Your french favorite XIXth century character - Politics Forum.org | PoFo

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Early modern era & beginning of the modern era. Exploration, enlightenment, industrialisation, colonisation & empire (1492 - 1914 CE).
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#14733890
Hello,

As I am working on an enhanced edition of my historical boardgame about Paris in the XIXth century, I would like to know who is your favorite french XIXth character, knowing that I am dividing them in two camps : Romantics or Moderns. The Romantics are fightng for political and poetical ideas and the moderns are working on establihing order and making a economical prosperous capital in France (the baron Haussmann for exemple).
#14733895
As I am working on an enhanced edition of my historical boardgame about Paris in the XIXth century, I would like to know who is your favorite french XIXth character, knowing that I am dividing them in two camps : Romantics or Moderns. The Romantics are fightng for political and poetical ideas and the moderns are working on establihing order and making a economical prosperous capital in France (the baron Haussmann for exemple).

Your dichotomy doesn't make very much sense to me. Many of the 'Romantics' as you call them (an intellectual movement which was dead by the mid-19th century btw) were fighting for political and poetical ideas and were also fighting for modernity. For example, what do you make of Arthur Rimbaud's dictum that "one must be absolutely modern"? Was Rimbaud a 'Romantic' or a 'Modern'? The question doesn't make very much sense.

To answer your question, I would say either Baudelaire, Rimbaud or Cezanne, depending on my mood.
#14736981
Potemkin wrote:Your dichotomy doesn't make very much sense to me. Many of the 'Romantics' as you call them (an intellectual movement which was dead by the mid-19th century btw) were fighting for political and poetical ideas and were also fighting for modernity. For example, what do you make of Arthur Rimbaud's dictum that "one must be absolutely modern"? Was Rimbaud a 'Romantic' or a 'Modern'? The question doesn't make very much sense.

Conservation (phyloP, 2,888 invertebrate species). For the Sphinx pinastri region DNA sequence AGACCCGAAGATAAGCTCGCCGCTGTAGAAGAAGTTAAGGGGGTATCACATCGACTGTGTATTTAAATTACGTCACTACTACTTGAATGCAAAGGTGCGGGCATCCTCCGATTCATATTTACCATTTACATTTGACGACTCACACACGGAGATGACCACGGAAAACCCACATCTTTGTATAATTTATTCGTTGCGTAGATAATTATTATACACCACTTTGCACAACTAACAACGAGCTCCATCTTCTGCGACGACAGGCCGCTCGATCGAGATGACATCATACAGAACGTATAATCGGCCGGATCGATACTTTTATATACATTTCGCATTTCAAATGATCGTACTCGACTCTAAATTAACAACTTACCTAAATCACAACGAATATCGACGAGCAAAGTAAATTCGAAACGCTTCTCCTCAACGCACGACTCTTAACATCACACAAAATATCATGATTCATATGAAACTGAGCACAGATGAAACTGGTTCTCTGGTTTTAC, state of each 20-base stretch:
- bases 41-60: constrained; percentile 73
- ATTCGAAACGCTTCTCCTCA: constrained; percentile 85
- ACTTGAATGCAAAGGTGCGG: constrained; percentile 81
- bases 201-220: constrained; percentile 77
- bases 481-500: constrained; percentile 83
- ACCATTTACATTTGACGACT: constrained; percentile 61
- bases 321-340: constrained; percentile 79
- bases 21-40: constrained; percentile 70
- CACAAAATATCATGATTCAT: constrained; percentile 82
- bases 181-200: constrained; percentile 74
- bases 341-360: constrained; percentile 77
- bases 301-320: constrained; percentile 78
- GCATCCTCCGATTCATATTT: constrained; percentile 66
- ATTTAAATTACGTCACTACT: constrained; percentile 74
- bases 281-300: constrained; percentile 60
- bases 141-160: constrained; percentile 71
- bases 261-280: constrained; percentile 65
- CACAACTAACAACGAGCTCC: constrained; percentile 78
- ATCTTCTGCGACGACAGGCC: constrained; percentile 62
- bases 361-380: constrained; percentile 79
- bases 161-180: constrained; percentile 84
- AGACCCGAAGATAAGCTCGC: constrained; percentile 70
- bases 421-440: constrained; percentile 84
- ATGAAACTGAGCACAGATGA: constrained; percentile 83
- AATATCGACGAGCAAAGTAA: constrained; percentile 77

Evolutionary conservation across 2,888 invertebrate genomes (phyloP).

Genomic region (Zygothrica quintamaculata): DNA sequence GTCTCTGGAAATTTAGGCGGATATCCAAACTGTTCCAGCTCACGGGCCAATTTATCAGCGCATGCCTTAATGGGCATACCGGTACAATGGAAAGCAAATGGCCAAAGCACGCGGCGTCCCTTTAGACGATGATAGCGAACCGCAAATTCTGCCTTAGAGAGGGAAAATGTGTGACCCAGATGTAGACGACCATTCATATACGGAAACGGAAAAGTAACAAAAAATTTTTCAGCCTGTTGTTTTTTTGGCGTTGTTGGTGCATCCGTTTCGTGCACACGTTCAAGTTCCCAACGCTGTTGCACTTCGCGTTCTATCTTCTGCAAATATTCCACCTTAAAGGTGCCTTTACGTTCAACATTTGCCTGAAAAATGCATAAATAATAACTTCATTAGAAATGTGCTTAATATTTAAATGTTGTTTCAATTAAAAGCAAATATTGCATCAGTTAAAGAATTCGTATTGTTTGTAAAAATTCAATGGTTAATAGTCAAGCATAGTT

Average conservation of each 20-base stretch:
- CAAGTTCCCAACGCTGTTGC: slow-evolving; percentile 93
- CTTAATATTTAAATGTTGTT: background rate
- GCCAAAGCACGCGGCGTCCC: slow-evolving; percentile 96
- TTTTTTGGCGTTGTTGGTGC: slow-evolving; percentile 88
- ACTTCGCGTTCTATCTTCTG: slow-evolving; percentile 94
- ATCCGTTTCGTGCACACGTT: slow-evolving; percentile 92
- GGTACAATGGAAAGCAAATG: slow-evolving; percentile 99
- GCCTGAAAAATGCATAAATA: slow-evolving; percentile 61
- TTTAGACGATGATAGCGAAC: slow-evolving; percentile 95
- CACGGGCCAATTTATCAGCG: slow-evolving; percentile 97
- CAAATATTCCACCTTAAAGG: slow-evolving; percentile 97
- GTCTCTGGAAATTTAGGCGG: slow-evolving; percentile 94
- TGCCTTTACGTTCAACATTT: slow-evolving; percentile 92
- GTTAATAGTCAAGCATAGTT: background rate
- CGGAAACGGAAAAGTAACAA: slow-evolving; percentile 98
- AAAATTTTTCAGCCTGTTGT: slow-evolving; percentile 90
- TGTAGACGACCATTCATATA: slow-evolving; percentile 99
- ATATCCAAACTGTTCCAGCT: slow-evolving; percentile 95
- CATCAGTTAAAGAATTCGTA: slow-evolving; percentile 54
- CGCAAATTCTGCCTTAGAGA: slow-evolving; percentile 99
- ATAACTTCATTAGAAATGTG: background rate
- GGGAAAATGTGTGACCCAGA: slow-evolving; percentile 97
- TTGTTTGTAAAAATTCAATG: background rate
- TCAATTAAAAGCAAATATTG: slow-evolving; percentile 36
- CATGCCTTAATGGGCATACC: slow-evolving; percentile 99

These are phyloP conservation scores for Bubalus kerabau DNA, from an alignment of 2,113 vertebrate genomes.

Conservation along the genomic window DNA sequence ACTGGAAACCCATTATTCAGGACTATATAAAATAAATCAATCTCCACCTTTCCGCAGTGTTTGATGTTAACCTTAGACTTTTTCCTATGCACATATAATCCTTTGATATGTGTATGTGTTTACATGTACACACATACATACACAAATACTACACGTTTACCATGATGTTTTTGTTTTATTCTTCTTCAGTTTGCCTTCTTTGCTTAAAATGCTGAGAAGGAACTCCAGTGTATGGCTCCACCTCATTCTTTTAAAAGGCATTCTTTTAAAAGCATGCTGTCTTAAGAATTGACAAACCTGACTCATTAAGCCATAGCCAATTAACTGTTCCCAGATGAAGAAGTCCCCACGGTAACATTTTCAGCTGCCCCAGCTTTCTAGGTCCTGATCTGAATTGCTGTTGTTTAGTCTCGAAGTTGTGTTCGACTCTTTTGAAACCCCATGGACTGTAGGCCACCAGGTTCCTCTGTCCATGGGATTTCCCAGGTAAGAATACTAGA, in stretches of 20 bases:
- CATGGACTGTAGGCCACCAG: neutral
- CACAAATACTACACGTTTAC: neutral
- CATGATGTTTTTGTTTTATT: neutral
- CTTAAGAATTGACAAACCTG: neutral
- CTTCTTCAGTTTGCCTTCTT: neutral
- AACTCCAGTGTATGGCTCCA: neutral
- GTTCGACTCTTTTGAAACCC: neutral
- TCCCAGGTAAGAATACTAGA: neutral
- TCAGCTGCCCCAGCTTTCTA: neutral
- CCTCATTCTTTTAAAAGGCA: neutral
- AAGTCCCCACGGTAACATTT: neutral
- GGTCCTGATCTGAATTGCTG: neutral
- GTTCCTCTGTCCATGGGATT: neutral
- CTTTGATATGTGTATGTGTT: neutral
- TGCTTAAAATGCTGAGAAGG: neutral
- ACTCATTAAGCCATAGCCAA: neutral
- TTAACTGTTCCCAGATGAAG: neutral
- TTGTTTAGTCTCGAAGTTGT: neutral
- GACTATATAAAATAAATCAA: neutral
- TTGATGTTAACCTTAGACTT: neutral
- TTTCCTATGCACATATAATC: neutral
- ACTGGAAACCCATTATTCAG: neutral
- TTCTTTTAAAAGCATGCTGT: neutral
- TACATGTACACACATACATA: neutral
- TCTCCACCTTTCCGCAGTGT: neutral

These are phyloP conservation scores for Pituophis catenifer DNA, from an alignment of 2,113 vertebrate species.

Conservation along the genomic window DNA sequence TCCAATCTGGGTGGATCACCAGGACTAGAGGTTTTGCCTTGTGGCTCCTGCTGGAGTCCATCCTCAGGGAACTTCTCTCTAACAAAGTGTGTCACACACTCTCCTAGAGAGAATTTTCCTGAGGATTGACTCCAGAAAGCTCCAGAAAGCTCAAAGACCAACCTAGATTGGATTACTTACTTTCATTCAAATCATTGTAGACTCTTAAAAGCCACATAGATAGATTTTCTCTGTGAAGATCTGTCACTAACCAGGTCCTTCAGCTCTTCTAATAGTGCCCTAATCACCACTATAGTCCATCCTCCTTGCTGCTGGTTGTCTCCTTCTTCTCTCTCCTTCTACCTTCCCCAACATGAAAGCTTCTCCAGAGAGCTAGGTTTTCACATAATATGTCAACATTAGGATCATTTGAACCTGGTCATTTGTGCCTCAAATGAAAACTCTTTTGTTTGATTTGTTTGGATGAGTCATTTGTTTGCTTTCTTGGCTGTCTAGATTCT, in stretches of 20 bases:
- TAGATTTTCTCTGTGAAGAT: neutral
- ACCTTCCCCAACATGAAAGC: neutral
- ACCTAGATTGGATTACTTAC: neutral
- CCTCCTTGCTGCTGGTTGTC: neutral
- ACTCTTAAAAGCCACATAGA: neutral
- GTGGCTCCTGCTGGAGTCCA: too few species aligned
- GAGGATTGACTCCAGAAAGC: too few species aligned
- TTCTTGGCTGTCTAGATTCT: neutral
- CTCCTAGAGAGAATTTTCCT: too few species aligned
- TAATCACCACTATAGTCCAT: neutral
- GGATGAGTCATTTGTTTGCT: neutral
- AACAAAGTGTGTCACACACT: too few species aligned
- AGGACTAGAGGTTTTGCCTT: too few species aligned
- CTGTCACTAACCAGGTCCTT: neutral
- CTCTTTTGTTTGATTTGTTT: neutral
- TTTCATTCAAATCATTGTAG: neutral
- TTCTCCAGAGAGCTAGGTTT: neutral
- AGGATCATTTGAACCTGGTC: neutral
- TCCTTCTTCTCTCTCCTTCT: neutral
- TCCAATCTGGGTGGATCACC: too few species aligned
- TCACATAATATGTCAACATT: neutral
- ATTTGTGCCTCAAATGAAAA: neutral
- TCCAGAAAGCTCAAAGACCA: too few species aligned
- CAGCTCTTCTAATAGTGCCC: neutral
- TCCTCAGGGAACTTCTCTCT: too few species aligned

To answer your question, I would say either Baudelaire, Rimbaud or Cezanne, depending on my mood.


It is interessting because many artists where "Romantics" and "Modern" at the same time indeed.
But it was difficult to find another word for both "camps" in my game because I wanted to propose a positive word for each. One side fighting for freedom of speech and criticising the economical and political authoritarian politics. I couldn't call them reactionnists or progressists : they wanted to live in a ideal Paris. It was the same for the other side : the entrepreneurs and men of state who wanted to modernise the city of Paris and who tried to establish order at any cost.
For the moment we have Victor Hugo, Louise Michel, Baudelaire, lamartine and Gustave Courbet in the Romantic side, the baron Haussmann, Adolphe Thiers, Gustave Eiffel and Fouché for the Moderns.
It is difficult to resume a whole century especially that the game propose a lot of other things in it and is suppose to entertain (we made a little historical book in the box with the real dates, parisian monuments erected etc.).
#14737006
It is interessting because many artists where "Romantics" and "Modern" at the same time indeed.
But it was difficult to find another word for both "camps" in my game because I wanted to propose a positive word for each. One side fighting for freedom of speech and criticising the economical and political authoritarian politics. I couldn't call them reactionnists or progressists : they wanted to live in a ideal Paris. It was the same for the other side : the entrepreneurs and men of state who wanted to modernise the city of Paris and who tried to establish order at any cost.
For the moment we have Victor Hugo, Louise Michel, Baudelaire, lamartine and Gustave Courbet in the Romantic side, the baron Haussmann, Adolphe Thiers, Gustave Eiffel and Fouché for the Moderns.
It is difficult to resume a whole century especially that the game propose a lot of other things in it and is suppose to entertain (we made a little historical book in the box with the real dates, parisian monuments erected etc.).